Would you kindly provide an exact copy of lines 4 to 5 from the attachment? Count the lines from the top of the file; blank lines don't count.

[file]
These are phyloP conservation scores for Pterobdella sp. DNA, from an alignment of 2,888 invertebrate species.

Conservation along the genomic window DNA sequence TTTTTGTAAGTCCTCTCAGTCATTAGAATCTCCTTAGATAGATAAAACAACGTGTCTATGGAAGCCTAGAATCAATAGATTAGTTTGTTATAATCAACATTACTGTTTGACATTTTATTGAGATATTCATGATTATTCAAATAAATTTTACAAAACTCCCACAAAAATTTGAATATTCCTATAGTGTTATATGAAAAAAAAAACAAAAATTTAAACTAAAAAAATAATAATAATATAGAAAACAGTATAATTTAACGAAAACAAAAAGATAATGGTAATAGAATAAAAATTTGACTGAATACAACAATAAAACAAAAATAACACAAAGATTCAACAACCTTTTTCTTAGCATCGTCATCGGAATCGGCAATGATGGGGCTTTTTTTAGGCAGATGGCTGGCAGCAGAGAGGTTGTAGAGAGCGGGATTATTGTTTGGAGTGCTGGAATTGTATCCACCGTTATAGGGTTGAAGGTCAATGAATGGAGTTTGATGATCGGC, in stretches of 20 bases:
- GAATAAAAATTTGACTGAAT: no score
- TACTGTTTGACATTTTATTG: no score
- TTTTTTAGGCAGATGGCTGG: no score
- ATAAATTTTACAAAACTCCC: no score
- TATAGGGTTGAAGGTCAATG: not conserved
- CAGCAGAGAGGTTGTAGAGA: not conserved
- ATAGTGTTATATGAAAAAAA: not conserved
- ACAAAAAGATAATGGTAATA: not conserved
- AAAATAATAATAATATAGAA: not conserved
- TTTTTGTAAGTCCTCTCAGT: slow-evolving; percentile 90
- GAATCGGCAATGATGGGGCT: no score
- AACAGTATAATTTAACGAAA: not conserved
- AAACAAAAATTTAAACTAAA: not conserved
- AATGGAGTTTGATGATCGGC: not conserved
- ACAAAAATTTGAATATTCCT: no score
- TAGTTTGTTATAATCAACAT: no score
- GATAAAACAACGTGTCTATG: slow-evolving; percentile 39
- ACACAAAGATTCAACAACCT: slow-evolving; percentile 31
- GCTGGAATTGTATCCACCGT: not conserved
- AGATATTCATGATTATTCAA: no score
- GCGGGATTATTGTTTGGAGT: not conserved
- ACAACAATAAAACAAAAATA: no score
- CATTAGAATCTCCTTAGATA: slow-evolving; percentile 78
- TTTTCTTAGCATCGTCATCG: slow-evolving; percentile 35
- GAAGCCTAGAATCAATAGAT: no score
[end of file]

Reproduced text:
- TACTGTTTGACATTTTATTG: no score
- TTTTTTAGGCAGATGGCTGG: no score